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Genetic variability in N-acetyltransferase 2 gene determines susceptibility to childhood lymphoid or myeloid leukemia in Brazil.

Authors: Zanrosso, CW  Emerenciano, M  Faro, A  Goncalves, BA  Mansur, MB  Pombo-de-Oliveira, MS 
Citation: Zanrosso CW, etal., Leuk Lymphoma. 2012 Feb;53(2):323-7. doi: 10.3109/10428194.2011.619605. Epub 2011 Nov 25.
Pubmed: (View Article at PubMed) PMID:21888617
DOI: Full-text: DOI:10.3109/10428194.2011.619605

Seven single nucleotide polymorphisms (SNPs) were genotyped in 535 Brazilian children (158 with acute lymphoblastic leukemia [ALL], 74 with acute myeloid leukemia [AML] and 303 controls). The subjects were classified as fast or slow acetylators based on their genotypic variants. Logistic regression was used to estimate odds ratios (ORs) and 95% confidence intervals. N-acetyltransferase 2 (NAT2) SNP 341T > C frequency was higher among both leukemia subtypes compared to controls. There was also a significant difference in the frequency of SNP 590G > A in AML (OR, 1.57, 1.07-2.30). The haplotypes *14A, *5A and *5C conferred an increased risk in cases of ALL, while *14E, *6B and *6F conferred an increased risk for AML. An age-dependent analysis demonstrated that the NAT2 slow-acetylators conferred an increased risk association with leukemia in children /= 10 years old) (OR, 1.53, 1.01-2.31). However, in this latter group the magnitude was reduced. The results demonstrate that the different NAT2 haplotypes contribute to the risk of either ALL or AML.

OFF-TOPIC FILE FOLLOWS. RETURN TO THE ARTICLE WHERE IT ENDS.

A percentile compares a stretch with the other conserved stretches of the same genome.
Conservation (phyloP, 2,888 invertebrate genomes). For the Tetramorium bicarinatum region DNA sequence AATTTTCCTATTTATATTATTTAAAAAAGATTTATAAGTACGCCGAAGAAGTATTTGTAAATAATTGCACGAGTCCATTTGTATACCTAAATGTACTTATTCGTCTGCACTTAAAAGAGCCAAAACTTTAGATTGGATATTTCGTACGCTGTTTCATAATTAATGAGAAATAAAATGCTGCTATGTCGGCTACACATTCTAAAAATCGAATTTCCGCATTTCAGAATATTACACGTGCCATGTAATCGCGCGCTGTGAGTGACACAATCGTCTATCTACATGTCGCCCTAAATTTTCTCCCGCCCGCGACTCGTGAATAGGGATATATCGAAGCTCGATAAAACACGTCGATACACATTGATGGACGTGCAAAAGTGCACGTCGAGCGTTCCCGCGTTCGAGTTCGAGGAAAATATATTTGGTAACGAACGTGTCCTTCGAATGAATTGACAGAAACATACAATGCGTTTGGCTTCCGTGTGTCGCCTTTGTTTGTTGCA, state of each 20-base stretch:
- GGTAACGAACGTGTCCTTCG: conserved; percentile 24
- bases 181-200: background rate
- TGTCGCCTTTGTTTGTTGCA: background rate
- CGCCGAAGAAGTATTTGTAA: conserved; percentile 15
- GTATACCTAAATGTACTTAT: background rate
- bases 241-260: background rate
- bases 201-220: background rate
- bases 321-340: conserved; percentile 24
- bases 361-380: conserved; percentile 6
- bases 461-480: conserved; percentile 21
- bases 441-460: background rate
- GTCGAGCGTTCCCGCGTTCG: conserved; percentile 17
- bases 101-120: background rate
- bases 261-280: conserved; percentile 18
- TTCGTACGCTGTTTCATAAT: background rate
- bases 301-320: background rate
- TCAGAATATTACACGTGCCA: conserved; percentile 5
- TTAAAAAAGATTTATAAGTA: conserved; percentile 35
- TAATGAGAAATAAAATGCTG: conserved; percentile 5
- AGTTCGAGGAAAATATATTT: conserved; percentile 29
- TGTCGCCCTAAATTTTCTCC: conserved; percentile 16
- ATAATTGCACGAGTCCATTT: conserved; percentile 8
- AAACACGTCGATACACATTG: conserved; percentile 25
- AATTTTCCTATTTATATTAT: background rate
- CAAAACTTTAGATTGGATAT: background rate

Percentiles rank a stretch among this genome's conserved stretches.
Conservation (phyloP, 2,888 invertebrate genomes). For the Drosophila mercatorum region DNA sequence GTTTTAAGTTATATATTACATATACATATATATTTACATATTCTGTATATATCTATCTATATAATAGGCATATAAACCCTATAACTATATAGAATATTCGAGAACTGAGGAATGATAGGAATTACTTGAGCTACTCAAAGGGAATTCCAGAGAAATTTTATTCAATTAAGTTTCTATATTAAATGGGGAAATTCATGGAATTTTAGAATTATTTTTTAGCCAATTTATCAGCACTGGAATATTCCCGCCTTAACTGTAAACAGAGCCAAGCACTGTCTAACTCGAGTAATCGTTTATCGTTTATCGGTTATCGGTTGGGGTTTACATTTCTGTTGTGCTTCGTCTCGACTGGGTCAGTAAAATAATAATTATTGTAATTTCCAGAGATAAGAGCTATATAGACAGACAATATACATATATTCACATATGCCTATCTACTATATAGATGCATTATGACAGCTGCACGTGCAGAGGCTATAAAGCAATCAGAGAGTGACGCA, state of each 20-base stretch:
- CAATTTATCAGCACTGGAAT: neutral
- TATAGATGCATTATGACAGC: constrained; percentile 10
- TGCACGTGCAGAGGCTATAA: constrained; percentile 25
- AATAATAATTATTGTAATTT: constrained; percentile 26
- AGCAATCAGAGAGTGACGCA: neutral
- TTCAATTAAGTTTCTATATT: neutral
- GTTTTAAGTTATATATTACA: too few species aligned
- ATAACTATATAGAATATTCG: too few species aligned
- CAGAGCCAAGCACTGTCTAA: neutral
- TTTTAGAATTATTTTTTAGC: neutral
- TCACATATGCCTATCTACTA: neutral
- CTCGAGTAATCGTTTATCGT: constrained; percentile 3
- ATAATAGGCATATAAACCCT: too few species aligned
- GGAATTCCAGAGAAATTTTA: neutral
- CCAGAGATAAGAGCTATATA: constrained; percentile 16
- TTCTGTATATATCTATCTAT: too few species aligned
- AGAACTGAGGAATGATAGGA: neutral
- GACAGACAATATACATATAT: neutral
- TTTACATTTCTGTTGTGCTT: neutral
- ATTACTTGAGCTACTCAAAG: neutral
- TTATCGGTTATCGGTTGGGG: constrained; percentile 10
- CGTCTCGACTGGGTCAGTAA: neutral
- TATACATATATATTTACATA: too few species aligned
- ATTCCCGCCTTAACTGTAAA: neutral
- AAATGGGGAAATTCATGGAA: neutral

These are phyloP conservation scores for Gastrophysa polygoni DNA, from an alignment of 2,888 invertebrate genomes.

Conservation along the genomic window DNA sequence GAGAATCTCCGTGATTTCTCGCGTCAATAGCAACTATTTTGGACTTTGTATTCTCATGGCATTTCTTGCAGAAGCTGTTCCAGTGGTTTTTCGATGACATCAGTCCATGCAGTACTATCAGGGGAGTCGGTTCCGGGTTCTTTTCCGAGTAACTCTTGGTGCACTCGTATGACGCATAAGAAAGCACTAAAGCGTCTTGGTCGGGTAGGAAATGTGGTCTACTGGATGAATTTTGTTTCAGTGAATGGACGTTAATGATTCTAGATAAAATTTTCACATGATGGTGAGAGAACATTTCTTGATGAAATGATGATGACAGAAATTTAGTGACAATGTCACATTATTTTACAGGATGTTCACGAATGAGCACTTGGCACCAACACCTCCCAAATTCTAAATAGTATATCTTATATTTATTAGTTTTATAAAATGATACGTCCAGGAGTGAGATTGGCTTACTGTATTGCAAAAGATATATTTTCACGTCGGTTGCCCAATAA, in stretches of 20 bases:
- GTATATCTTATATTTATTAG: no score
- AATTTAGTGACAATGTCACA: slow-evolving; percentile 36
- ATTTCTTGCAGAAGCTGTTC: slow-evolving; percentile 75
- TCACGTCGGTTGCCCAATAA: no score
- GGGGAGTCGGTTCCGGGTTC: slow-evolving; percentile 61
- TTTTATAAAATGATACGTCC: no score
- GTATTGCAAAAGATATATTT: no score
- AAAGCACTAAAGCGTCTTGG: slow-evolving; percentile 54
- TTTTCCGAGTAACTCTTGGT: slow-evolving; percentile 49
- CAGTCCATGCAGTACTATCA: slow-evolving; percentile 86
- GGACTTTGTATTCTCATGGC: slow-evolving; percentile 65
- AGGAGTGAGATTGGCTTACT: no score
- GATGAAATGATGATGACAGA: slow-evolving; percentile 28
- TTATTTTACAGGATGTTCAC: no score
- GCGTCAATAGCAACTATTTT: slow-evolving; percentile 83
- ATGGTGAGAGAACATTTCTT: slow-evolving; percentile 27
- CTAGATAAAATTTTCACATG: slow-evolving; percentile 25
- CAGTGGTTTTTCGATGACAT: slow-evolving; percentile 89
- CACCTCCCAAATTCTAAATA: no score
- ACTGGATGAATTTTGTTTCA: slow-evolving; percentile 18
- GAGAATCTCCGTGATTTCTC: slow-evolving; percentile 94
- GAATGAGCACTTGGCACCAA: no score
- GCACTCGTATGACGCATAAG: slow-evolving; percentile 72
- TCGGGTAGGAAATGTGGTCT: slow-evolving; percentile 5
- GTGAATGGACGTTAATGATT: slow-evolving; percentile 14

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RGD Object Information
RGD ID: 11532769
Created: 2016-09-07
Species: All species
Last Modified: 2016-09-07
Status: ACTIVE


RGD is funded by grant HL64541 from the National Heart, Lung, and Blood Institute on behalf of the NIH.